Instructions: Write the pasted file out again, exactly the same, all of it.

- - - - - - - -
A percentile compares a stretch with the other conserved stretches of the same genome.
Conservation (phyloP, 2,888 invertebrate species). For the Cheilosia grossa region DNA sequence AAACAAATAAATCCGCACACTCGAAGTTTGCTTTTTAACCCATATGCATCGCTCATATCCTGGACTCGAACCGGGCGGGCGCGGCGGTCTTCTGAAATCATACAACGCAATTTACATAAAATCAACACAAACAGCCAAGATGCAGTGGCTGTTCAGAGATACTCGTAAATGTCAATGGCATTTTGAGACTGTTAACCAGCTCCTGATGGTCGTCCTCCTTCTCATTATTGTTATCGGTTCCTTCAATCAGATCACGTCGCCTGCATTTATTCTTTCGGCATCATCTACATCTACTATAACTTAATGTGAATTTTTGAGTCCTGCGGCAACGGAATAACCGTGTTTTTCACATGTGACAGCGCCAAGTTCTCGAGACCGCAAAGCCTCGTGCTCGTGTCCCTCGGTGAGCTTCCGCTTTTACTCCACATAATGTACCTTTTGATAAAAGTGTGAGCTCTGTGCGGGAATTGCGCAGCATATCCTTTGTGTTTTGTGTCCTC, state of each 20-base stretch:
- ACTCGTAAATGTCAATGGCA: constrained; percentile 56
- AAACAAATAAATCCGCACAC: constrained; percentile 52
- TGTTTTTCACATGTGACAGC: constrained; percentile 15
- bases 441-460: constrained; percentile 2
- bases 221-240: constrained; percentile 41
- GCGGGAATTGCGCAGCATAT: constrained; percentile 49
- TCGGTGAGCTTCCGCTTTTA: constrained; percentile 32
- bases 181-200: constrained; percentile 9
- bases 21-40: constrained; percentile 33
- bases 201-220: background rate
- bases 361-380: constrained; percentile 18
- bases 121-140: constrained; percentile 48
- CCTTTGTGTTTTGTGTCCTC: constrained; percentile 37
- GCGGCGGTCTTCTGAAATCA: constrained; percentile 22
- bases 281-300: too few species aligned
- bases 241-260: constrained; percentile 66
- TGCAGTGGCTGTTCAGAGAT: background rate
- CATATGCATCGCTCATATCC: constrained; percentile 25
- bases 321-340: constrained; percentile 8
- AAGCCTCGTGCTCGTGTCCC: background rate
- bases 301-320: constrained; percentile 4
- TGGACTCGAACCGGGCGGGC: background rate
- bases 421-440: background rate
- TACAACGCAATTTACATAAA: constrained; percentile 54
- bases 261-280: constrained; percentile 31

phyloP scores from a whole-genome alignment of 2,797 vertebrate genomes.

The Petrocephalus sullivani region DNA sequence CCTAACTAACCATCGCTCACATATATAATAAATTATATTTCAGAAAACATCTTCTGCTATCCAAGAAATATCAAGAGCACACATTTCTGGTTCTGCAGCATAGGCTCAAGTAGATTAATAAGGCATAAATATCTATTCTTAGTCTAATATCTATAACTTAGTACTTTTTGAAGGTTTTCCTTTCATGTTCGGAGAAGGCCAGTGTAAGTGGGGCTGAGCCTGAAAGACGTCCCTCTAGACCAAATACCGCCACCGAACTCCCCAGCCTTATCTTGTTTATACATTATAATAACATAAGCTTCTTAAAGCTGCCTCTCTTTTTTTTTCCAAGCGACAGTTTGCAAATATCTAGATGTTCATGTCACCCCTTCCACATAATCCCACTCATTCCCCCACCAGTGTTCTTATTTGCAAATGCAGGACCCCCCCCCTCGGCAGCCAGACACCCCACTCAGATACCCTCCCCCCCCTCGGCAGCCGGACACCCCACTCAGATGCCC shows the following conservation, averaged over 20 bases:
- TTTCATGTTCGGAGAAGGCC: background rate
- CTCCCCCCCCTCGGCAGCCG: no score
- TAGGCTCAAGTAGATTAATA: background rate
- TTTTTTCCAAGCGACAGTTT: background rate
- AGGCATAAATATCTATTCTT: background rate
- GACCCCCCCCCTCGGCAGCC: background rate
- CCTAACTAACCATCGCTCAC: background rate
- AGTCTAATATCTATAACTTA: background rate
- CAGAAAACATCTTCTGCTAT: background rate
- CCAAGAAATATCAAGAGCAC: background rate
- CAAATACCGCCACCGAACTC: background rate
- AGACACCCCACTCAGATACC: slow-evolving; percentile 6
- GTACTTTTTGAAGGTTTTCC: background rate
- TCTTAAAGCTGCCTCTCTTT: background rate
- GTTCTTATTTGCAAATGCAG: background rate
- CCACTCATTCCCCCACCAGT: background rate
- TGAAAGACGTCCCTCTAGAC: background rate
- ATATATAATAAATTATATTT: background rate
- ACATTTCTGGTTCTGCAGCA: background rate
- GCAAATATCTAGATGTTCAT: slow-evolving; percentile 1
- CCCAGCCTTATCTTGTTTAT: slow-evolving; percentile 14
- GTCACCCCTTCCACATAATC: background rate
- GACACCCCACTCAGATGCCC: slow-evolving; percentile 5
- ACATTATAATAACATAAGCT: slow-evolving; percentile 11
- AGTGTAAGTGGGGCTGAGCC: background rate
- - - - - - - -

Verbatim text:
A percentile compares a stretch with the other conserved stretches of the same genome.
Conservation (phyloP, 2,888 invertebrate species). For the Cheilosia grossa region DNA sequence AAACAAATAAATCCGCACACTCGAAGTTTGCTTTTTAACCCATATGCATCGCTCATATCCTGGACTCGAACCGGGCGGGCGCGGCGGTCTTCTGAAATCATACAACGCAATTTACATAAAATCAACACAAACAGCCAAGATGCAGTGGCTGTTCAGAGATACTCGTAAATGTCAATGGCATTTTGAGACTGTTAACCAGCTCCTGATGGTCGTCCTCCTTCTCATTATTGTTATCGGTTCCTTCAATCAGATCACGTCGCCTGCATTTATTCTTTCGGCATCATCTACATCTACTATAACTTAATGTGAATTTTTGAGTCCTGCGGCAACGGAATAACCGTGTTTTTCACATGTGACAGCGCCAAGTTCTCGAGACCGCAAAGCCTCGTGCTCGTGTCCCTCGGTGAGCTTCCGCTTTTACTCCACATAATGTACCTTTTGATAAAAGTGTGAGCTCTGTGCGGGAATTGCGCAGCATATCCTTTGTGTTTTGTGTCCTC, state of each 20-base stretch:
- ACTCGTAAATGTCAATGGCA: constrained; percentile 56
- AAACAAATAAATCCGCACAC: constrained; percentile 52
- TGTTTTTCACATGTGACAGC: constrained; percentile 15
- bases 441-460: constrained; percentile 2
- bases 221-240: constrained; percentile 41
- GCGGGAATTGCGCAGCATAT: constrained; percentile 49
- TCGGTGAGCTTCCGCTTTTA: constrained; percentile 32
- bases 181-200: constrained; percentile 9
- bases 21-40: constrained; percentile 33
- bases 201-220: background rate
- bases 361-380: constrained; percentile 18
- bases 121-140: constrained; percentile 48
- CCTTTGTGTTTTGTGTCCTC: constrained; percentile 37
- GCGGCGGTCTTCTGAAATCA: constrained; percentile 22
- bases 281-300: too few species aligned
- bases 241-260: constrained; percentile 66
- TGCAGTGGCTGTTCAGAGAT: background rate
- CATATGCATCGCTCATATCC: constrained; percentile 25
- bases 321-340: constrained; percentile 8
- AAGCCTCGTGCTCGTGTCCC: background rate
- bases 301-320: constrained; percentile 4
- TGGACTCGAACCGGGCGGGC: background rate
- bases 421-440: background rate
- TACAACGCAATTTACATAAA: constrained; percentile 54
- bases 261-280: constrained; percentile 31

phyloP scores from a whole-genome alignment of 2,797 vertebrate genomes.

The Petrocephalus sullivani region DNA sequence CCTAACTAACCATCGCTCACATATATAATAAATTATATTTCAGAAAACATCTTCTGCTATCCAAGAAATATCAAGAGCACACATTTCTGGTTCTGCAGCATAGGCTCAAGTAGATTAATAAGGCATAAATATCTATTCTTAGTCTAATATCTATAACTTAGTACTTTTTGAAGGTTTTCCTTTCATGTTCGGAGAAGGCCAGTGTAAGTGGGGCTGAGCCTGAAAGACGTCCCTCTAGACCAAATACCGCCACCGAACTCCCCAGCCTTATCTTGTTTATACATTATAATAACATAAGCTTCTTAAAGCTGCCTCTCTTTTTTTTTCCAAGCGACAGTTTGCAAATATCTAGATGTTCATGTCACCCCTTCCACATAATCCCACTCATTCCCCCACCAGTGTTCTTATTTGCAAATGCAGGACCCCCCCCCTCGGCAGCCAGACACCCCACTCAGATACCCTCCCCCCCCTCGGCAGCCGGACACCCCACTCAGATGCCC shows the following conservation, averaged over 20 bases:
- TTTCATGTTCGGAGAAGGCC: background rate
- CTCCCCCCCCTCGGCAGCCG: no score
- TAGGCTCAAGTAGATTAATA: background rate
- TTTTTTCCAAGCGACAGTTT: background rate
- AGGCATAAATATCTATTCTT: background rate
- GACCCCCCCCCTCGGCAGCC: background rate
- CCTAACTAACCATCGCTCAC: background rate
- AGTCTAATATCTATAACTTA: background rate
- CAGAAAACATCTTCTGCTAT: background rate
- CCAAGAAATATCAAGAGCAC: background rate
- CAAATACCGCCACCGAACTC: background rate
- AGACACCCCACTCAGATACC: slow-evolving; percentile 6
- GTACTTTTTGAAGGTTTTCC: background rate
- TCTTAAAGCTGCCTCTCTTT: background rate
- GTTCTTATTTGCAAATGCAG: background rate
- CCACTCATTCCCCCACCAGT: background rate
- TGAAAGACGTCCCTCTAGAC: background rate
- ATATATAATAAATTATATTT: background rate
- ACATTTCTGGTTCTGCAGCA: background rate
- GCAAATATCTAGATGTTCAT: slow-evolving; percentile 1
- CCCAGCCTTATCTTGTTTAT: slow-evolving; percentile 14
- GTCACCCCTTCCACATAATC: background rate
- GACACCCCACTCAGATGCCC: slow-evolving; percentile 5
- ACATTATAATAACATAAGCT: slow-evolving; percentile 11
- AGTGTAAGTGGGGCTGAGCC: background rate